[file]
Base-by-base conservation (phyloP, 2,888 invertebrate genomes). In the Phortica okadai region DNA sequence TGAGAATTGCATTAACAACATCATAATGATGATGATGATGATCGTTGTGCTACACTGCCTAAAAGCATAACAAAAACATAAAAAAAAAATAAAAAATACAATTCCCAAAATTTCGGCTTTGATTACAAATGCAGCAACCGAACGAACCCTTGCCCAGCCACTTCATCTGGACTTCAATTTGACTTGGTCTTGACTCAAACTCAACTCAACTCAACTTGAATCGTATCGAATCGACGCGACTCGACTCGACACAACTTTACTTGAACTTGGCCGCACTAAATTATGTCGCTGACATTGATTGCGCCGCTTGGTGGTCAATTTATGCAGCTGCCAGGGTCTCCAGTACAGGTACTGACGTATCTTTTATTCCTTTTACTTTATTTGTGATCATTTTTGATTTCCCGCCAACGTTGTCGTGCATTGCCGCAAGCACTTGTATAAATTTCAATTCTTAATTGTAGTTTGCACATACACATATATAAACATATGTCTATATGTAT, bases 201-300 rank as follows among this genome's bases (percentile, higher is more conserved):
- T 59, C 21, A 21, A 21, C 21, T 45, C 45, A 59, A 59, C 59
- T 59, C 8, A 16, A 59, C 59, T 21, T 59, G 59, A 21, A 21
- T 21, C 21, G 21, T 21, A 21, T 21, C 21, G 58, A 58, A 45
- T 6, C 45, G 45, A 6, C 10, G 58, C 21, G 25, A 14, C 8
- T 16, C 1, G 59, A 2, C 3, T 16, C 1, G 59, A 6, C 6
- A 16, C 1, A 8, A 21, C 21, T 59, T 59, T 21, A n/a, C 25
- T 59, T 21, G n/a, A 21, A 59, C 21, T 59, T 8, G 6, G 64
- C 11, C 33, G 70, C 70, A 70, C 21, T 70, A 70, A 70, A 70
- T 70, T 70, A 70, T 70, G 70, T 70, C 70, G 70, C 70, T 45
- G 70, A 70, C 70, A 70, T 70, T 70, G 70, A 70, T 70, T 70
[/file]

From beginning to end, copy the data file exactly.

Base-by-base conservation (phyloP, 2,888 invertebrate genomes). In the Phortica okadai region DNA sequence TGAGAATTGCATTAACAACATCATAATGATGATGATGATGATCGTTGTGCTACACTGCCTAAAAGCATAACAAAAACATAAAAAAAAAATAAAAAATACAATTCCCAAAATTTCGGCTTTGATTACAAATGCAGCAACCGAACGAACCCTTGCCCAGCCACTTCATCTGGACTTCAATTTGACTTGGTCTTGACTCAAACTCAACTCAACTCAACTTGAATCGTATCGAATCGACGCGACTCGACTCGACACAACTTTACTTGAACTTGGCCGCACTAAATTATGTCGCTGACATTGATTGCGCCGCTTGGTGGTCAATTTATGCAGCTGCCAGGGTCTCCAGTACAGGTACTGACGTATCTTTTATTCCTTTTACTTTATTTGTGATCATTTTTGATTTCCCGCCAACGTTGTCGTGCATTGCCGCAAGCACTTGTATAAATTTCAATTCTTAATTGTAGTTTGCACATACACATATATAAACATATGTCTATATGTAT, bases 201-300 rank as follows among this genome's bases (percentile, higher is more conserved):
- T 59, C 21, A 21, A 21, C 21, T 45, C 45, A 59, A 59, C 59
- T 59, C 8, A 16, A 59, C 59, T 21, T 59, G 59, A 21, A 21
- T 21, C 21, G 21, T 21, A 21, T 21, C 21, G 58, A 58, A 45
- T 6, C 45, G 45, A 6, C 10, G 58, C 21, G 25, A 14, C 8
- T 16, C 1, G 59, A 2, C 3, T 16, C 1, G 59, A 6, C 6
- A 16, C 1, A 8, A 21, C 21, T 59, T 59, T 21, A n/a, C 25
- T 59, T 21, G n/a, A 21, A 59, C 21, T 59, T 8, G 6, G 64
- C 11, C 33, G 70, C 70, A 70, C 21, T 70, A 70, A 70, A 70
- T 70, T 70, A 70, T 70, G 70, T 70, C 70, G 70, C 70, T 45
- G 70, A 70, C 70, A 70, T 70, T 70, G 70, A 70, T 70, T 70